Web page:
9. ^ "Ilkley firm will design the new City Museum". Telegraph & Argus. 27 June 2003. Retrieved 18 May 2021.
  10. ^ "Pilot project will piece together Leeds whale's tragic tale". Yorkshire Evening Post. Retrieved 5 December 2019.
  11. ^ "Voice of James Dickinson conservation officer and taxidermist". webcache.googleusercontent.com/. Lancashire corporate web. 6 June 2008. p. 6. Retrieved 7 August 2021.
  12. ^ "200-Year-Old Polar Bear Gets Ready For Leeds Museum Opening". culture24.org.uk. Culture 24. 11 January 2008. Retrieved 4 August 2021.
  13. ^ Anonymous (1862). "Forty-third report of the Council of the Leeds Philosophical and Literary Society". Reports of the Council of the Leeds Philosophical and Literary Society. 43: 9.
  14. ^ Norris, Adrian (1985). "Notes on the Natural History Collections in the Leeds City Museum. Number 5: The Leeds Tiger". Leeds Naturalists' Club Newsletter. 2:1: 19–20.
  15. ^ Brears, Peter (1989). Of Curiosities & Rare Things: the story of Leeds City Museum. Leeds: The Friends of Leeds City Museum. ISBN 0-907588-077.
  16. ^ Roles, John (2014). Director's Choice. London: Scala Arts and Heritage Publishers Limited. p. 29. ISBN 978-1-85759-840-7.
  17. ^ "Leeds nostalgia: The story of the Leeds Tiger". Yorkshire Evening Post. JP Media. 31 December 2016. Retrieved 8 June 2020.
  18. ^ Marte, Fernando; Pequignot, Amandine; von Endt, David W. (2006). "Arsenic in Taxidermy Collections: History, Detection, and Management". Collection Forum. 21 (1–2): 143–150. hdl:10088/8134. S2CID 32092718.
  19. ^ Chestofbooks.com webpage: Arsenical soap.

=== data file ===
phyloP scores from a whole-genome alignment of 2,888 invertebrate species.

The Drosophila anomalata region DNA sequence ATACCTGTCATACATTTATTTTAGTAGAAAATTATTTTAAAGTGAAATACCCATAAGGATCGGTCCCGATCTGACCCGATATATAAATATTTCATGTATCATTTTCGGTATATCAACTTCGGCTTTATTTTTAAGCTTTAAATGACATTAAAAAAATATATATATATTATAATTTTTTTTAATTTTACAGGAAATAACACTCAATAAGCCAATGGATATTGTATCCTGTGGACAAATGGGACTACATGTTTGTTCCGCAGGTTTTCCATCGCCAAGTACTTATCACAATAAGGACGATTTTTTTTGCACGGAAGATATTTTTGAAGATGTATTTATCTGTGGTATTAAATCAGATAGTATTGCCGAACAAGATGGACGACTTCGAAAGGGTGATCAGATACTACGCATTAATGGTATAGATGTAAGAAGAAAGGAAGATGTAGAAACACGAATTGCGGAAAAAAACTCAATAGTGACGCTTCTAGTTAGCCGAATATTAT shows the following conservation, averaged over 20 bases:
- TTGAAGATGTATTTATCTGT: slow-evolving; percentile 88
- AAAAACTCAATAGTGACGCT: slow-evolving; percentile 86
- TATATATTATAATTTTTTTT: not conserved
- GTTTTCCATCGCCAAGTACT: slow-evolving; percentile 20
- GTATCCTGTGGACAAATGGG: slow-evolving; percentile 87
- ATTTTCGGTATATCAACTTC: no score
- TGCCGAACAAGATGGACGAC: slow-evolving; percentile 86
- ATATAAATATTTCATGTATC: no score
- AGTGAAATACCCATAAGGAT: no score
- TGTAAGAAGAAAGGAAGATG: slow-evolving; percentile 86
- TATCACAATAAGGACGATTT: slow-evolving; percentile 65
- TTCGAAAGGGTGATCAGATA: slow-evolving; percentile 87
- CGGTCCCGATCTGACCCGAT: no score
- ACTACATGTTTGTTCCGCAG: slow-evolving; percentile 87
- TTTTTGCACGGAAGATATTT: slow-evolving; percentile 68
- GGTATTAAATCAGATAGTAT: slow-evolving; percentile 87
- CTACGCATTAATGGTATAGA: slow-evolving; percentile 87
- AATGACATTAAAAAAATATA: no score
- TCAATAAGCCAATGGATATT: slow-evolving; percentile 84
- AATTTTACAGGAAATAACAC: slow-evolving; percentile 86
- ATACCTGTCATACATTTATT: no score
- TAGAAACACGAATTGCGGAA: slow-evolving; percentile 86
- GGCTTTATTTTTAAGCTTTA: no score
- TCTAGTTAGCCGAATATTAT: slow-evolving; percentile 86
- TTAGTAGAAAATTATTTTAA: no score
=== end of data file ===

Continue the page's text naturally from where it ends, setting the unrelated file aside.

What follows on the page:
20. ^ Chrystal, Paul (2016). Leeds in 50 Buildings: 9. Leeds City Museum 1819 Park Row. Leeds, England: Amberley Publishing Limited. ISBN 9781445654553. Retrieved 19 May 2021.
  21. ^ "Leeds Philosophical and Literary Society : Professor Owen's inaugural address". Leeds Mercury. British Newspaper Archive. 17 December 1862. p. 3 col 2. Retrieved 9 June 2020.
  22. ^ "Visit to the art exhibition in the Leeds Philosophical Hall no.IV". Leeds Mercury. British Newspaper Archive. 2 January 1863. p. 4 col 1. Retrieved 9 June 2020.
  23. ^ a b Andrew, Ebony Laura (2013). Interpreting Nature: Shifts in the Presentation and Display of Taxidermy in Contemporary Museums in Northern England (PDF) (Ph.D.). University of Leeds. p. 184. Retrieved 9 June 2020.
  24. ^ 24dash.com: Sting in the tale of Leeds mummy, by Hannah Wooderson, 3 September 2008. Archived 3 April 2010 at the Wayback Machine
  25. ^ Britishmuseum.org: Bronze head of a goddess, probably Aphrodite.
  26. ^ "Voices of Asia". Leeds City Council.
  27. ^ "Discover a world of Asian wonders behind Leeds museum's doors". Yorkshire Evening Post. 18 April 2014. Retrieved 6 June 2019.
  28. ^ "Spotlight: the Voices of Asia". Religion in Public. 19 February 2018. Retrieved 6 June 2019.
  29. ^ "Voices of Asia". Which Museum. Retrieved 25 September 2019.
  30. ^ "World Cultures Collections". Leeds City Council. Retrieved 6 June 2019.
  31. ^ Sermon, Richard; Todd, John F.J. (2 January 2018). "The Malham Pipe: A Reassessment of Its Context, Dating and Significance". Northern History. 55 (1): 5–43. doi:10.1080/0078172X.2018.1426178. ISSN 0078-172X. S2CID 165674780.
  32. ^ "Leeds' Anglo Saxon gold hoard to go on display". BBC News. 8 November 2015. Retrieved 22 November 2020.
  33. ^ "Beavers to Weavers". Secret Lives of Objects. Retrieved 6 June 2019.
  34. ^ Culture24: Leeds City Art Gallery Brings Victorian Statue In From The Cold 7 March 2008.[dead link]
  35. ^ A sculpture walk in Leeds.
  36. ^ BBC.co.uk: Moving Statues

External linksEdit